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The History of Hannukah

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With the advent of December and the festive season setting in, the small close-knit community of Jews in Kochi are gearing up to celebrate Hannukah, the Jewish festival of lights at Koder House, Kochi. Kochiites are given a chance to be part of the Jewish customs through this festival.

The story of the celebration dates back to over 2000 years ago when Judea, the land of Israel was part of the Greek Syrian Empire. Under the tyrannical rule of the Syrian King, Judaism was outlawed, Jews were persecuted and the soldiers of the kingdom descended upon Jerusalem and desecrated the Holy Temple of the Jews. The Jews rose up in retaliation and successfully drove the Syrians out of Jerusalem during the Maccabean Revolt of the 2nd century BC. Their leader Judah decreed the rebuilding of the altar and cleansing of the Holy Temple by the lighting of Menorah, the Jewish candelabrum using the meager amount of untainted olive oil that remained, enough to keep the candles to burn for a day. However, in a wondrous turn of events, the flames continued to burn for eight nights at the end of which the sages proclaimed the celebration of a yearly eight-day festival. Thus the Jewish tradition of Hannukah was born to commemorate the rededication of the temple and as a celebration of Jewish permanence. It is a festival contrary to the acclimatization and conquest of the Jewish religion.

The venue, Koder House is the reinstated dwelling of one of Kochi’s eminent businessmen, S Koder, who is keeping the ancient tradition of Jews together Yayal Halakhah is the only Jewish person existing to achieve the day-to-day affairs of the temple constructed in 1567 for a prosperous Jewish community in the Mattancherry area of Kochi. “We scarcely have six people here” in Mattancherry and “four of them are over 70, and two are in their 40s,” said Yayal. Two thousand years later and almost 3000 miles away, in a land where the air is infused with the fragrance of cloves, the festival finds a new light. The Jews of Cochin are preparing to celebrate the festival of Jewish permanence even as their population dwindles. “There are about 30 of us in Ernakulam and we plan to celebrate the festival together this year,” says Joseph Abraham (Sam) the president of Kerala Jews Association. “According to the Jewish Calender, the festival begins on December 12 this year and will last for eight days. We plan to light candles and pray at the Synagogue on the first day and gather together to pray at my house on the sixth day”, he said.

Hannukah celebration involves the lighting of Hannukiyah, a nine-branched candelabrum over eight days. On each night, a lighted candle is added to the candelabrum over which prayers are recited. Jewish festivals and traditions were revered and observed by the Jews as well as the other communities before the large-scale migration of the Jews from Kochi in the 1950s. “In those days the whole of Jew Town in Ernakulam would observe Sabbath and all the festivals with utmost reverence,” Josephai reminisces.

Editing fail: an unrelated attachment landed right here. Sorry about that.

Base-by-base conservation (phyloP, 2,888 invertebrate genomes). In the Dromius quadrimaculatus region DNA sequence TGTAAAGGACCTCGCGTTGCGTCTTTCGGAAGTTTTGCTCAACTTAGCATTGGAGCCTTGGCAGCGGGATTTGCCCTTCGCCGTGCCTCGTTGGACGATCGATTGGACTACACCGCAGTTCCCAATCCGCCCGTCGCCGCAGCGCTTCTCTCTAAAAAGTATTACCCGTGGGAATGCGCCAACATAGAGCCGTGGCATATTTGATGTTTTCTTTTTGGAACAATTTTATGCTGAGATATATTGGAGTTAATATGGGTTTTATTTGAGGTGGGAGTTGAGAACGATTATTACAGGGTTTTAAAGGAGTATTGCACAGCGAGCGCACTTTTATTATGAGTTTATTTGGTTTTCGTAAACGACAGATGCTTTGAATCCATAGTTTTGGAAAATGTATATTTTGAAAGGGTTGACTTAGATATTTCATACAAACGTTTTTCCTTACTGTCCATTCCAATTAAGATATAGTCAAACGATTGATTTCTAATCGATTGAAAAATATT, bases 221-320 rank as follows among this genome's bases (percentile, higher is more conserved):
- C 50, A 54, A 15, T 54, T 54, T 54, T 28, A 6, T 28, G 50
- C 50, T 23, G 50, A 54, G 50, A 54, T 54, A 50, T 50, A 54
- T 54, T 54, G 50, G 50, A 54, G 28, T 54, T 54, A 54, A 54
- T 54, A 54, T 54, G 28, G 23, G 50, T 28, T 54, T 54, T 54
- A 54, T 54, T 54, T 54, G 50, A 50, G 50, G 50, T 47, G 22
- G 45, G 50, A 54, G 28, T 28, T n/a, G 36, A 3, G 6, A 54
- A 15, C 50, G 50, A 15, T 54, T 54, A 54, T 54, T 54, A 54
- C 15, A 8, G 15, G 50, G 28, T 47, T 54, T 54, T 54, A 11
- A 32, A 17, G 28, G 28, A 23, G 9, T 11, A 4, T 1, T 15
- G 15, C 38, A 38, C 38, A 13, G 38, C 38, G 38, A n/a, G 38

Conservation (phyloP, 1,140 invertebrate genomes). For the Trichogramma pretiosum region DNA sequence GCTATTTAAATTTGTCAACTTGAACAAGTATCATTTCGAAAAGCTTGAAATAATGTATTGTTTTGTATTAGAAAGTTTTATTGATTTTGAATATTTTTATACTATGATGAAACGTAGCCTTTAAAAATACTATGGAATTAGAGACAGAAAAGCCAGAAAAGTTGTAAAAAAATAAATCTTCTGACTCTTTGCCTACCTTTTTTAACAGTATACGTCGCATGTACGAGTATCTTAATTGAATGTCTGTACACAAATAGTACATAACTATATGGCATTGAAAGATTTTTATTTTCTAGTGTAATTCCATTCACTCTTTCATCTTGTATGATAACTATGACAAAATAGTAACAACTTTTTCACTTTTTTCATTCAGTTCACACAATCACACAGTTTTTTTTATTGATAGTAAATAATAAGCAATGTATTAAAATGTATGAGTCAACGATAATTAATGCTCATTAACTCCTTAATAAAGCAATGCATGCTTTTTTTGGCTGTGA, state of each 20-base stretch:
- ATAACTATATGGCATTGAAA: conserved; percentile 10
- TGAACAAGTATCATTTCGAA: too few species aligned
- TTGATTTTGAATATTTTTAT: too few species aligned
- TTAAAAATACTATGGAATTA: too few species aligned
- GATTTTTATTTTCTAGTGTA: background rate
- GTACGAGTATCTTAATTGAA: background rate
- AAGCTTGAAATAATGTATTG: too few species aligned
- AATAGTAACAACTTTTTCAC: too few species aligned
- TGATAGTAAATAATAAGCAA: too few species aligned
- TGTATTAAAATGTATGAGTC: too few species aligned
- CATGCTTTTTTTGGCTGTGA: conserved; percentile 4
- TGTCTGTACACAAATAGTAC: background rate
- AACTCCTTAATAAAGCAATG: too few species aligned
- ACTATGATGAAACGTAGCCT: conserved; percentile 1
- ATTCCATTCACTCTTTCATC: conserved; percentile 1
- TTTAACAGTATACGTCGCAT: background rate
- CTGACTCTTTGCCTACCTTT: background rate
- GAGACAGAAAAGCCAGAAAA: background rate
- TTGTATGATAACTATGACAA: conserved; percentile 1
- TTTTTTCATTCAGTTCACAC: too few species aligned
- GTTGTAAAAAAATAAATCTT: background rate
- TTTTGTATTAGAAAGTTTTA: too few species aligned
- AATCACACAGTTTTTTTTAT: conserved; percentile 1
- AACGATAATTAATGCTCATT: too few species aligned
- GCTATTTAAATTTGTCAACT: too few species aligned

Only about thirty Jews remain in the state as most of the younger crowd has left for Israel. The symbols and monuments of the community, the evidence of a millennia-old culture, face the threat of desecration. Even as the Jewish tradition and culture in Kerala stand at the brink of extinction, the community has come together to celebrate the festival of permanence.

A disappearing community

While some historians assert that the Jewish people have been migrating to south-western India since the time of King Solomon, historical archives show the first colonizers came after the obliteration of Jerusalem’s Second Temple in 70 AD, at Cranganore, a prehistoric harbor near Cochin. But “there are only 27 Jews now” in the state and “only four of them can read the Jewish law called the ‘Torah’,” said Meluha Josephai, who is in his 60s.

India was once a home for the Jewish community, who settled at different cities like Kolkatta,Mumbai, and Chennai. It was from there these settlers carried out their commercial business. But now the scenario is changed. India’s Jewish community has fallen to about 100, Joseph added.

Almost a century past there were more than 70 synagogues in India. “Over the years hundreds have drifted, and several hundred have got wedded to folks from other religions. We are a declining community. In a few years there will be nobody,” he said.One of Joseph’s two spawns — Keya, 25, is the youngest Jewish person in Kerala and the elder one is in Ezrael. Joseph said he also tried to move to another place “but the Almighty had his plans,” said Joseph.

“It was in 1972, that the last Sabbath prayer in the synagogue was held. But I still light the Hanukkah lamp here,” Joseph said indicating to the locked wooden doors of the synagogue.

Inside the synagogue, there are ciphers of abandonment, with cobwebs drooping from the walls. Old and idle bleachers are collected on both sides and the tatty curtains of the Holy of Holies suspends are covered in dust and grime.

In spite of this, Yayal and Josephai are strong-minded to rejoice the festival. “We prepare distinctive food,” Joseph said defining the distinct oily cooked dishes related with the Hanukah festival.

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